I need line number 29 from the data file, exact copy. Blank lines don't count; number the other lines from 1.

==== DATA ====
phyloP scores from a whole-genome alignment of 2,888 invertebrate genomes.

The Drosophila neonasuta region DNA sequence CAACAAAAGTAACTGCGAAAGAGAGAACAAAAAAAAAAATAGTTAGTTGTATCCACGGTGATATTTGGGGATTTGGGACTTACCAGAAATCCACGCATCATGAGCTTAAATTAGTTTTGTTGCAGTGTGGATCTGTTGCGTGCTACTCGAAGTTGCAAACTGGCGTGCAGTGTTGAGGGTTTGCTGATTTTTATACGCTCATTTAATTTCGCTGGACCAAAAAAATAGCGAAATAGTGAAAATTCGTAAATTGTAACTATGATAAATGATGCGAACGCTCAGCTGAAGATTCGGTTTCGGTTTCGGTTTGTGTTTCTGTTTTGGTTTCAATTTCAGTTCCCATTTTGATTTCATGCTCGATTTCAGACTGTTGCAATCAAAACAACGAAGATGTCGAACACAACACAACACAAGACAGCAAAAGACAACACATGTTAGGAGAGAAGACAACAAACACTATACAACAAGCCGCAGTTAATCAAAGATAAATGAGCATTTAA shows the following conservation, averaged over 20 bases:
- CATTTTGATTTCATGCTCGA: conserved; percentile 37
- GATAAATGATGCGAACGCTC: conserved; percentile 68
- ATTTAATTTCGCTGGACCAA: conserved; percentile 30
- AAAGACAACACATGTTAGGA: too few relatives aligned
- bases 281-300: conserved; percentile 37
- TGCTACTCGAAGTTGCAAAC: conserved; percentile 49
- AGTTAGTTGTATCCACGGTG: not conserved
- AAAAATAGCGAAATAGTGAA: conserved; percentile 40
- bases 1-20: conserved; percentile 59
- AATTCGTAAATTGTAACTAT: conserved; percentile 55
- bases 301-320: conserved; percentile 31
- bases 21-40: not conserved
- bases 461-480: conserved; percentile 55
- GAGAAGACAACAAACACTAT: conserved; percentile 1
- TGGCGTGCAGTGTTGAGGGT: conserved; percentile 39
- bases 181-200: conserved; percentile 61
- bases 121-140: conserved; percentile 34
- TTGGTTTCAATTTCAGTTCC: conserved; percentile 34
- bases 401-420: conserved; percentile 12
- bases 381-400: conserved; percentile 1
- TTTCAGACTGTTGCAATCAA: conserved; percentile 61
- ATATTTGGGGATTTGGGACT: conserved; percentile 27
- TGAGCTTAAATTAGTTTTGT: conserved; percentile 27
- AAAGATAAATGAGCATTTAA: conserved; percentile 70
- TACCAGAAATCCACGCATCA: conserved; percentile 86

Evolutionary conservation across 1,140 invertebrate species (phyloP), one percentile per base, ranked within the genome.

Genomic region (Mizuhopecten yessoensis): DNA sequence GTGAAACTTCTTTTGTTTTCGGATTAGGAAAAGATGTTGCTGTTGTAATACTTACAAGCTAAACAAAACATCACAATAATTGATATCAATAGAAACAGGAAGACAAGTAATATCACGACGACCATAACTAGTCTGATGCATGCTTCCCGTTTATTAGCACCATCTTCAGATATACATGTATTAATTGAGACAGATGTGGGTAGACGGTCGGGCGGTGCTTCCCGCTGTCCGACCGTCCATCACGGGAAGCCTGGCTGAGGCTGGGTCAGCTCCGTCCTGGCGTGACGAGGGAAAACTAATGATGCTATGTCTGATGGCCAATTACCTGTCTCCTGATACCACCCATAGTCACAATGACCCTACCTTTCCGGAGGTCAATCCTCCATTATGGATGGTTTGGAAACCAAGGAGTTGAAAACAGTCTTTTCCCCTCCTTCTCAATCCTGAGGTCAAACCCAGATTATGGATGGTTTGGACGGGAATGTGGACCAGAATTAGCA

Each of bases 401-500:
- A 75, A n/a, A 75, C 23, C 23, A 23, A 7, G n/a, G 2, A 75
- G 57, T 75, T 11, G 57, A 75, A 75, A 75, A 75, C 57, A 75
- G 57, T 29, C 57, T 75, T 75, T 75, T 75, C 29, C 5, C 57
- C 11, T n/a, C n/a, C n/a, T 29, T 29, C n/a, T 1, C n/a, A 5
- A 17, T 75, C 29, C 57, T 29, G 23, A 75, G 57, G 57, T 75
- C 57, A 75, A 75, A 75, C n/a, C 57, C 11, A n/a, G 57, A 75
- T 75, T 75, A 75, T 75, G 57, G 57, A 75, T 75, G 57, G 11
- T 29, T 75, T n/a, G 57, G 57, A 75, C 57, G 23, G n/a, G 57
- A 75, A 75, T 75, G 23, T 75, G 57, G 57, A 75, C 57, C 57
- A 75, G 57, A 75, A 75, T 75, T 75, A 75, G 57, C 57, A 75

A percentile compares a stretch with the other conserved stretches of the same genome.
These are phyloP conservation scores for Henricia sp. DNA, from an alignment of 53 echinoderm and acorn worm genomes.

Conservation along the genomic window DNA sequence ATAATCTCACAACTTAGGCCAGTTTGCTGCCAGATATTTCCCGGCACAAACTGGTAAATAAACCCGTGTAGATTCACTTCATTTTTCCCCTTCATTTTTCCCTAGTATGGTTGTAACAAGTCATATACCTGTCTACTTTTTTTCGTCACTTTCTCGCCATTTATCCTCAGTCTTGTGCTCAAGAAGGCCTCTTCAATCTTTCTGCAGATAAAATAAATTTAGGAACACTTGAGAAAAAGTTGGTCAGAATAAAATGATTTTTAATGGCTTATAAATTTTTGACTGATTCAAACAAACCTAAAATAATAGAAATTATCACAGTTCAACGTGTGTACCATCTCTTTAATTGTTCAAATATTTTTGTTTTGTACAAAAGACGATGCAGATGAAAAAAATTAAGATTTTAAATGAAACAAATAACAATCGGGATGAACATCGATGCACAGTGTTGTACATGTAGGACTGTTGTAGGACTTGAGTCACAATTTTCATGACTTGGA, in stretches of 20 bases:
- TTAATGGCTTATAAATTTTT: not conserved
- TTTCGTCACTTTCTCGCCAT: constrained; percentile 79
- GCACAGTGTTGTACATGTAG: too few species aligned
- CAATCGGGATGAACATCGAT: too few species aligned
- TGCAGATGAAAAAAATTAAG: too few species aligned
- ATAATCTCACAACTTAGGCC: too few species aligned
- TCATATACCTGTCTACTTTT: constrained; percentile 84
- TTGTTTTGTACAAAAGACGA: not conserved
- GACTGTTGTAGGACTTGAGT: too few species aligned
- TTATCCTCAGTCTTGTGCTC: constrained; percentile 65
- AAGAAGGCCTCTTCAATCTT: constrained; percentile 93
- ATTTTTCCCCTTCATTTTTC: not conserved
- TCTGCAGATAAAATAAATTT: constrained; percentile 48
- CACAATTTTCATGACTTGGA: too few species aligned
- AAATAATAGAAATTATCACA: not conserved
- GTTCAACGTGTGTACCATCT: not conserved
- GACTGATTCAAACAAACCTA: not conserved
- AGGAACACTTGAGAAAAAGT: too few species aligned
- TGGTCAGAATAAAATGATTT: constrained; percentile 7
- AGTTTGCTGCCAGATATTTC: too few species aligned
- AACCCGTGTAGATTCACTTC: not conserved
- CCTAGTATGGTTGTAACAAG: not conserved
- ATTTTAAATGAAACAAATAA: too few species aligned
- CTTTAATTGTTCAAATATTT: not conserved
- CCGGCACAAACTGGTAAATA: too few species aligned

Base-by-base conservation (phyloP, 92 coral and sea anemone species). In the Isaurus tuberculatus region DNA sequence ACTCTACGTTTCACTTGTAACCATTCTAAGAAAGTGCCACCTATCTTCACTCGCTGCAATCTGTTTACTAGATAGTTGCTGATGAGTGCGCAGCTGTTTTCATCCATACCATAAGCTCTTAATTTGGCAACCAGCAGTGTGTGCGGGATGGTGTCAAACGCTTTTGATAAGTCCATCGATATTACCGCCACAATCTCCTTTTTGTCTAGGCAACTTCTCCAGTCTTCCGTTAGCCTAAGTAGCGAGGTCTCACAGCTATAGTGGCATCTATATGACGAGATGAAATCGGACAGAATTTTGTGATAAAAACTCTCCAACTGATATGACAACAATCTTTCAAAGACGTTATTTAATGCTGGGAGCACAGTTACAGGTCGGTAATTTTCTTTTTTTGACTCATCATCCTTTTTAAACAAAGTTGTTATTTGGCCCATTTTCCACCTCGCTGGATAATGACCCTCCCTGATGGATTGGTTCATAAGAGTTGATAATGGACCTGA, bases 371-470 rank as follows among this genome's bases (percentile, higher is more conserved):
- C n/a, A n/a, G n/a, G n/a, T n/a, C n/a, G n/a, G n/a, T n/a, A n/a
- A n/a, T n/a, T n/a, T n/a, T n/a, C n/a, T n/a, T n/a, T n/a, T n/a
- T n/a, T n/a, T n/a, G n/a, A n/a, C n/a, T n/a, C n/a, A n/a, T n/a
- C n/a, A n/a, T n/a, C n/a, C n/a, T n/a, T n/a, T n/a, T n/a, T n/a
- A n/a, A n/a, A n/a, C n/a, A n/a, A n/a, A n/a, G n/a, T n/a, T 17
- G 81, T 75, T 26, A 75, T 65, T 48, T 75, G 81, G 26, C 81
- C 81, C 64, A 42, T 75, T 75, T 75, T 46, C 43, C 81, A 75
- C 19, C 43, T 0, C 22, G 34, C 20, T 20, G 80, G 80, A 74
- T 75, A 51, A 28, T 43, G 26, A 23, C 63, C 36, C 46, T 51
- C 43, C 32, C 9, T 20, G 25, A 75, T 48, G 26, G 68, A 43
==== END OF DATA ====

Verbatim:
Genomic region (Mizuhopecten yessoensis): DNA sequence GTGAAACTTCTTTTGTTTTCGGATTAGGAAAAGATGTTGCTGTTGTAATACTTACAAGCTAAACAAAACATCACAATAATTGATATCAATAGAAACAGGAAGACAAGTAATATCACGACGACCATAACTAGTCTGATGCATGCTTCCCGTTTATTAGCACCATCTTCAGATATACATGTATTAATTGAGACAGATGTGGGTAGACGGTCGGGCGGTGCTTCCCGCTGTCCGACCGTCCATCACGGGAAGCCTGGCTGAGGCTGGGTCAGCTCCGTCCTGGCGTGACGAGGGAAAACTAATGATGCTATGTCTGATGGCCAATTACCTGTCTCCTGATACCACCCATAGTCACAATGACCCTACCTTTCCGGAGGTCAATCCTCCATTATGGATGGTTTGGAAACCAAGGAGTTGAAAACAGTCTTTTCCCCTCCTTCTCAATCCTGAGGTCAAACCCAGATTATGGATGGTTTGGACGGGAATGTGGACCAGAATTAGCA